● New, improved, and more affordable antiretroviral treatments have been rolled out to save millions of lives; 13.6 million people around the world are now receiving therapy.
● New diagnostic tools for drug-resistant tuberculosis can deliver results in just a few hours, so now patients can be treated more effectively and quickly.
● More than 200 million pediatric malaria treatments have been delivered to protect children in 50 malaria-endemic countries, and malaria deaths in children have dropped by more than 50 percent.
● A new vaccine designed specifically to stop meningitis A outbreaks in Africa is available at a cost of less than 50 cents per dose. No confirmed cases of meningitis A have occurred in the more than 217 million Africans vaccinated since 2010.

Accelerating innovation in the next 15 years

Even with all these great accomplishments, many countries will fall short of the MDG targets. But the world is changing, and new approaches are needed to identify priority innovations and ensure the financial and technical support is there to bring these ideas to low- and middle-income countries. The inaugural IC2030 report, which PATH will launch next month, offers several insights on how to accelerate the impact of health technology in the next 15 years.

Here are some of our key findings:

● Innovation is happening in every corner of the globe. We must tap and support innovation wherever it occurs, strengthening the capacity of LMICs to develop, produce and share homegrown innovations.
● Focusing on health solutions that deliver the most value for money — including crosscutting health system and platform innovations — will require more robust assessment tools to help guide decision-making on where to invest precious health resources.
● We need new financing mechanisms that can bring new players to the table, leverage and align funding across different stages in the development pipeline and across different partners, and ensure investment ultimately results in scalable, affordable technologies and interventions that meet the needs of LMIC markets.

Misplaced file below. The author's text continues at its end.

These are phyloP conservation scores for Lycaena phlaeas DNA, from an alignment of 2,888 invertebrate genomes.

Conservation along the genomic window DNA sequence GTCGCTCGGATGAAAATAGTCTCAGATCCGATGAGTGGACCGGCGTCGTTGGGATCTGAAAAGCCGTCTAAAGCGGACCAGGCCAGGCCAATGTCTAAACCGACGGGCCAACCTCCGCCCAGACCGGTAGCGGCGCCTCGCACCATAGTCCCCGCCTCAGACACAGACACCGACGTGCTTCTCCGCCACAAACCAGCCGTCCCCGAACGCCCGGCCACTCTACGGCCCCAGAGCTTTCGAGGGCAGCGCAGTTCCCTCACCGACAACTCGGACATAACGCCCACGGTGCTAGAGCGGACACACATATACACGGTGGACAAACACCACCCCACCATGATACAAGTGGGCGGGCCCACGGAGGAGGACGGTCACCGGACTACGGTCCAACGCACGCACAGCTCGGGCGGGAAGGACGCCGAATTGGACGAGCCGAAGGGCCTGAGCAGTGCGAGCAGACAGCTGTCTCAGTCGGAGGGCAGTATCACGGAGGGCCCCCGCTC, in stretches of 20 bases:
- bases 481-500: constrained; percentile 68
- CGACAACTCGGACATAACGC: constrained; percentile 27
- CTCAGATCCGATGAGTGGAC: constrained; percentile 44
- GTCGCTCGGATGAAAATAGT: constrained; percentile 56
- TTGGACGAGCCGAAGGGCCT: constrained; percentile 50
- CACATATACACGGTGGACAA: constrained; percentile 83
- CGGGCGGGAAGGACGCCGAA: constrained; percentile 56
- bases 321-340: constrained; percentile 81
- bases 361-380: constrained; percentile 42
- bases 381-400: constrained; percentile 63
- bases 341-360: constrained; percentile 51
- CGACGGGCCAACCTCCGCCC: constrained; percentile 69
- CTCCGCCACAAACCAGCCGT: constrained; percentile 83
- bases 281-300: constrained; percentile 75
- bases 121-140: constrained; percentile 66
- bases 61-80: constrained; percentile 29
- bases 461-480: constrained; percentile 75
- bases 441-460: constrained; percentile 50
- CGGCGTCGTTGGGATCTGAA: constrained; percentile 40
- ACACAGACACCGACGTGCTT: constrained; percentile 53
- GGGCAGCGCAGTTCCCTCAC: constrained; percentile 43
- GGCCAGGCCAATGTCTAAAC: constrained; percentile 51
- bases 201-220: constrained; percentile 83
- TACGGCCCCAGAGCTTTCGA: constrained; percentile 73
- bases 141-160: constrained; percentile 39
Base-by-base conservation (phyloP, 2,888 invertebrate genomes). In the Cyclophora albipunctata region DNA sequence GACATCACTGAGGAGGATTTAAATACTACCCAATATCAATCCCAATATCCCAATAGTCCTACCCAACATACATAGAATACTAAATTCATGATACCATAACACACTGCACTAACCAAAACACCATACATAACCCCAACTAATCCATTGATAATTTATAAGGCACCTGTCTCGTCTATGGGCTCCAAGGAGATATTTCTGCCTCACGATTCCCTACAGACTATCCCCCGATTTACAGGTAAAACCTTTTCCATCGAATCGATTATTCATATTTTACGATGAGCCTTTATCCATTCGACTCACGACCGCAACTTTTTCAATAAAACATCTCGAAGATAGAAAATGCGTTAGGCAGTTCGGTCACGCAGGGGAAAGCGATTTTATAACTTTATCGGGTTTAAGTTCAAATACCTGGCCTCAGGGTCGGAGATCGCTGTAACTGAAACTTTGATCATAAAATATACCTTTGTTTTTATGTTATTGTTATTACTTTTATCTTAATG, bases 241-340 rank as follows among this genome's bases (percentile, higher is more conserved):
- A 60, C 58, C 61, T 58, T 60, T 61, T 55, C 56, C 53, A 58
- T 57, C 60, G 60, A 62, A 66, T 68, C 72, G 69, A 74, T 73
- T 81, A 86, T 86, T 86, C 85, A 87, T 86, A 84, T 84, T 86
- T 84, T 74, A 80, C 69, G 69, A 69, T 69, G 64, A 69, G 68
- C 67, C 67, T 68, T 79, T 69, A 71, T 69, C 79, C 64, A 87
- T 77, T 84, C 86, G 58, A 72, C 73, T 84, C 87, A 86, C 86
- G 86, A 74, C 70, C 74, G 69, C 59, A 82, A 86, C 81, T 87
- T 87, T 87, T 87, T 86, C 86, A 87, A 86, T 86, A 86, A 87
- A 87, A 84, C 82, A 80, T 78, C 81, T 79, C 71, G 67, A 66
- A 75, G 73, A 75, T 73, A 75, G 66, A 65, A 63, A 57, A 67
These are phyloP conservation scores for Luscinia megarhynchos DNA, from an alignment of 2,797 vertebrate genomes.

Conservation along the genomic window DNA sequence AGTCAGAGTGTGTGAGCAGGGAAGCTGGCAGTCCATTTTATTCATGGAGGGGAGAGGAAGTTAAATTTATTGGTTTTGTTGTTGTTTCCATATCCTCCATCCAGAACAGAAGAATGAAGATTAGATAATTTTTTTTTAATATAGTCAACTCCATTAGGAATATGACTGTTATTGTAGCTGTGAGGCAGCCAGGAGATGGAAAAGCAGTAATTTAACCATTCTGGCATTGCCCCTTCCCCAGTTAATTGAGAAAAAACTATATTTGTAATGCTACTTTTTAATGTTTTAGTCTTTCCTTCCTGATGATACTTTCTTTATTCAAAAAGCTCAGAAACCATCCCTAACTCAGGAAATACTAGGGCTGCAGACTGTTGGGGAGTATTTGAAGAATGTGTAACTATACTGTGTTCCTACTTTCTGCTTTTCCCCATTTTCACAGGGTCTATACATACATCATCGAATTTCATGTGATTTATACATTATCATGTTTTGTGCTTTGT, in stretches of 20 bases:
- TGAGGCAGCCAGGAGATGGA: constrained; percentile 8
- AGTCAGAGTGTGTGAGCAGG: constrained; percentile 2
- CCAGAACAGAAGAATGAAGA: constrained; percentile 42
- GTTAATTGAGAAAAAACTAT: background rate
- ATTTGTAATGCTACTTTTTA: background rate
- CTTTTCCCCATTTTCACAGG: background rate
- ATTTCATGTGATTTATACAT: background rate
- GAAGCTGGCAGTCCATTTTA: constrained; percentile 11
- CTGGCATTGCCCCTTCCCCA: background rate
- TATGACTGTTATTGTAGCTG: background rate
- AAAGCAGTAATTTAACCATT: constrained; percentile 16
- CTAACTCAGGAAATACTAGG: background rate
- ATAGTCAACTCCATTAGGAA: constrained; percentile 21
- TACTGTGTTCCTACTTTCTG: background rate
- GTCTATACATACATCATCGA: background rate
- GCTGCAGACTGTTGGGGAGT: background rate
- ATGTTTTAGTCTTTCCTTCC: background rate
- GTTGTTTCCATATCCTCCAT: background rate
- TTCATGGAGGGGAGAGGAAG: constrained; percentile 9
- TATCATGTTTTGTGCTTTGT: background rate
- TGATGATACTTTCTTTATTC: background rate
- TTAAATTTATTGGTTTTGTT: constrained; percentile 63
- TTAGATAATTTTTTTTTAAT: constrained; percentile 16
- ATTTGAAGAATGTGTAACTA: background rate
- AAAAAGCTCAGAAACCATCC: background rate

● By better coordinating investment in innovations across the continuum of care, particularly across disease area, the world can better ensure a comprehensive suite of tools and services to achieve the greatest possible health impact.

As world leaders gather in the coming months to finalize the SDGs and strategize about how to finance and scale up solutions to help meet them, let’s ensure they know how important investments in R&D and delivery are to this process. Let’s also make sure that we, as a community, are prepared to think more strategically about how we accelerate innovation in the next 15 years.

The next generation of tools to prevent, diagnose, treat and ultimately end preventable deaths are part of the legacy of the MDGs. We hope you will join this important conversation.

In partnership with the U.N. Foundation and Fenton, Devex is examining the progress made toward achieving the Millennium Development Goals and U.S. contributions to spur global progress in our special “#GlobalGoalsWork” series. Join the conversation using #GlobalGoalsWork.

About the author

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Amie Batson

Amie Batson is chief strategy officer at PATH. She is responsible for guiding PATH’s strategy, strengthening its partnerships and business relationships in the global health community, and contributing to its advocacy and policy priorities. Amie’s 20-year career in global health includes positions with the World Health Organization, the World Bank, UNICEF, and most recently, the U.S. Agency for International Development, where she served as senior deputy assistant administrator for global health.